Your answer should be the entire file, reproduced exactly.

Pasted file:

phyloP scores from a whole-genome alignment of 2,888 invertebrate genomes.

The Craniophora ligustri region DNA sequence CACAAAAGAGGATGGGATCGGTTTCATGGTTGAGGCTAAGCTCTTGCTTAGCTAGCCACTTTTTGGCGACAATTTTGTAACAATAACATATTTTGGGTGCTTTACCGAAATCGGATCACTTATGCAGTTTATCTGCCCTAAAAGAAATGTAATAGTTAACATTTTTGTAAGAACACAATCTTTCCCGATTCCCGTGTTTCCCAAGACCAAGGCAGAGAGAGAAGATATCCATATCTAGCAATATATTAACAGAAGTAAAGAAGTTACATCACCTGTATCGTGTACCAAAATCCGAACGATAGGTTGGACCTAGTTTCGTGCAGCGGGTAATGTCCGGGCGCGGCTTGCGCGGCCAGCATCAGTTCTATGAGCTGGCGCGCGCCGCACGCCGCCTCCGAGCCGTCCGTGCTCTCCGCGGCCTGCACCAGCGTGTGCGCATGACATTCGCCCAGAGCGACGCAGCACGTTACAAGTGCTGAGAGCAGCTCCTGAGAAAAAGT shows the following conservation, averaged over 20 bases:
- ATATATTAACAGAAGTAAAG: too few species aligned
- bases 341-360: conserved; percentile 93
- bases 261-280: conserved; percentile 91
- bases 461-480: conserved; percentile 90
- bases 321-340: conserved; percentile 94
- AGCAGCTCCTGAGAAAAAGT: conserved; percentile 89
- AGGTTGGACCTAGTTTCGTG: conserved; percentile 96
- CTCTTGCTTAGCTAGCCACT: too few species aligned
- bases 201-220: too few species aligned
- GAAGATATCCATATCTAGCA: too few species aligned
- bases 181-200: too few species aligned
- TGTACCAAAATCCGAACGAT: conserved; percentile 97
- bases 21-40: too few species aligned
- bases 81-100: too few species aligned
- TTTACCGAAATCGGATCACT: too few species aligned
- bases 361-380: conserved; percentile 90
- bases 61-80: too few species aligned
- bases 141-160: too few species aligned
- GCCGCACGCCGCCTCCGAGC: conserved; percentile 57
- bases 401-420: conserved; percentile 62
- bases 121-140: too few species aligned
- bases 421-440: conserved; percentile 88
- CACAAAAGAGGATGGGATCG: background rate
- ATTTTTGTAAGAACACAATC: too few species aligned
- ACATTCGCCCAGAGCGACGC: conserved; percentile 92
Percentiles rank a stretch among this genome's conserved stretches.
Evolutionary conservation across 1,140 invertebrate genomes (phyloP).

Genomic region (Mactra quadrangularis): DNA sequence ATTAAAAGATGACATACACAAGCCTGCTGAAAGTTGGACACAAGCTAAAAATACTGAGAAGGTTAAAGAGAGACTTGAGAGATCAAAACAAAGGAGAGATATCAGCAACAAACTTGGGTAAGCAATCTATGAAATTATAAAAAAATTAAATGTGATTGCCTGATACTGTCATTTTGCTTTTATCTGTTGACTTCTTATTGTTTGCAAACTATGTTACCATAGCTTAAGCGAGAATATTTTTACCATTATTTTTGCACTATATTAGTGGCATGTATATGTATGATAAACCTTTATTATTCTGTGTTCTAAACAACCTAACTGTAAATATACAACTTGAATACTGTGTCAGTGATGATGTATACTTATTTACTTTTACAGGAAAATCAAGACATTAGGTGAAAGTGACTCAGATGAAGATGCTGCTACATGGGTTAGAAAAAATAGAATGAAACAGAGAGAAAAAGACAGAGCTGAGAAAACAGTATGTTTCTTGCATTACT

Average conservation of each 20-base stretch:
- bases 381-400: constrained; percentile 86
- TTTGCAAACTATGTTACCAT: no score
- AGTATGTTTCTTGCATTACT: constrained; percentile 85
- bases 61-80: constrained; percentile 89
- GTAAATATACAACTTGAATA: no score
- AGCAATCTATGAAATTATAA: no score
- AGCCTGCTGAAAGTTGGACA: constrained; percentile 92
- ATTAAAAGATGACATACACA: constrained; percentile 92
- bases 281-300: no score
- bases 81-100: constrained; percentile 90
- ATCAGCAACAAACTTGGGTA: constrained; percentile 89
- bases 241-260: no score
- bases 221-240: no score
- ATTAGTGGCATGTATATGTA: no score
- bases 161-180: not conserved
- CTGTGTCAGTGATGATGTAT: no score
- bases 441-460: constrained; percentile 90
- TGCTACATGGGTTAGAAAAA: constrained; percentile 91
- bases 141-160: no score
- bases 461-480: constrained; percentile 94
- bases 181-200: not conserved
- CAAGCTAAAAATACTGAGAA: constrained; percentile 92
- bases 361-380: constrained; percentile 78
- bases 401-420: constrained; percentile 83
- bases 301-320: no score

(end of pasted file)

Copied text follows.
phyloP scores from a whole-genome alignment of 2,888 invertebrate genomes.

The Craniophora ligustri region DNA sequence CACAAAAGAGGATGGGATCGGTTTCATGGTTGAGGCTAAGCTCTTGCTTAGCTAGCCACTTTTTGGCGACAATTTTGTAACAATAACATATTTTGGGTGCTTTACCGAAATCGGATCACTTATGCAGTTTATCTGCCCTAAAAGAAATGTAATAGTTAACATTTTTGTAAGAACACAATCTTTCCCGATTCCCGTGTTTCCCAAGACCAAGGCAGAGAGAGAAGATATCCATATCTAGCAATATATTAACAGAAGTAAAGAAGTTACATCACCTGTATCGTGTACCAAAATCCGAACGATAGGTTGGACCTAGTTTCGTGCAGCGGGTAATGTCCGGGCGCGGCTTGCGCGGCCAGCATCAGTTCTATGAGCTGGCGCGCGCCGCACGCCGCCTCCGAGCCGTCCGTGCTCTCCGCGGCCTGCACCAGCGTGTGCGCATGACATTCGCCCAGAGCGACGCAGCACGTTACAAGTGCTGAGAGCAGCTCCTGAGAAAAAGT shows the following conservation, averaged over 20 bases:
- ATATATTAACAGAAGTAAAG: too few species aligned
- bases 341-360: conserved; percentile 93
- bases 261-280: conserved; percentile 91
- bases 461-480: conserved; percentile 90
- bases 321-340: conserved; percentile 94
- AGCAGCTCCTGAGAAAAAGT: conserved; percentile 89
- AGGTTGGACCTAGTTTCGTG: conserved; percentile 96
- CTCTTGCTTAGCTAGCCACT: too few species aligned
- bases 201-220: too few species aligned
- GAAGATATCCATATCTAGCA: too few species aligned
- bases 181-200: too few species aligned
- TGTACCAAAATCCGAACGAT: conserved; percentile 97
- bases 21-40: too few species aligned
- bases 81-100: too few species aligned
- TTTACCGAAATCGGATCACT: too few species aligned
- bases 361-380: conserved; percentile 90
- bases 61-80: too few species aligned
- bases 141-160: too few species aligned
- GCCGCACGCCGCCTCCGAGC: conserved; percentile 57
- bases 401-420: conserved; percentile 62
- bases 121-140: too few species aligned
- bases 421-440: conserved; percentile 88
- CACAAAAGAGGATGGGATCG: background rate
- ATTTTTGTAAGAACACAATC: too few species aligned
- ACATTCGCCCAGAGCGACGC: conserved; percentile 92
Percentiles rank a stretch among this genome's conserved stretches.
Evolutionary conservation across 1,140 invertebrate genomes (phyloP).

Genomic region (Mactra quadrangularis): DNA sequence ATTAAAAGATGACATACACAAGCCTGCTGAAAGTTGGACACAAGCTAAAAATACTGAGAAGGTTAAAGAGAGACTTGAGAGATCAAAACAAAGGAGAGATATCAGCAACAAACTTGGGTAAGCAATCTATGAAATTATAAAAAAATTAAATGTGATTGCCTGATACTGTCATTTTGCTTTTATCTGTTGACTTCTTATTGTTTGCAAACTATGTTACCATAGCTTAAGCGAGAATATTTTTACCATTATTTTTGCACTATATTAGTGGCATGTATATGTATGATAAACCTTTATTATTCTGTGTTCTAAACAACCTAACTGTAAATATACAACTTGAATACTGTGTCAGTGATGATGTATACTTATTTACTTTTACAGGAAAATCAAGACATTAGGTGAAAGTGACTCAGATGAAGATGCTGCTACATGGGTTAGAAAAAATAGAATGAAACAGAGAGAAAAAGACAGAGCTGAGAAAACAGTATGTTTCTTGCATTACT

Average conservation of each 20-base stretch:
- bases 381-400: constrained; percentile 86
- TTTGCAAACTATGTTACCAT: no score
- AGTATGTTTCTTGCATTACT: constrained; percentile 85
- bases 61-80: constrained; percentile 89
- GTAAATATACAACTTGAATA: no score
- AGCAATCTATGAAATTATAA: no score
- AGCCTGCTGAAAGTTGGACA: constrained; percentile 92
- ATTAAAAGATGACATACACA: constrained; percentile 92
- bases 281-300: no score
- bases 81-100: constrained; percentile 90
- ATCAGCAACAAACTTGGGTA: constrained; percentile 89
- bases 241-260: no score
- bases 221-240: no score
- ATTAGTGGCATGTATATGTA: no score
- bases 161-180: not conserved
- CTGTGTCAGTGATGATGTAT: no score
- bases 441-460: constrained; percentile 90
- TGCTACATGGGTTAGAAAAA: constrained; percentile 91
- bases 141-160: no score
- bases 461-480: constrained; percentile 94
- bases 181-200: not conserved
- CAAGCTAAAAATACTGAGAA: constrained; percentile 92
- bases 361-380: constrained; percentile 78
- bases 401-420: constrained; percentile 83
- bases 301-320: no score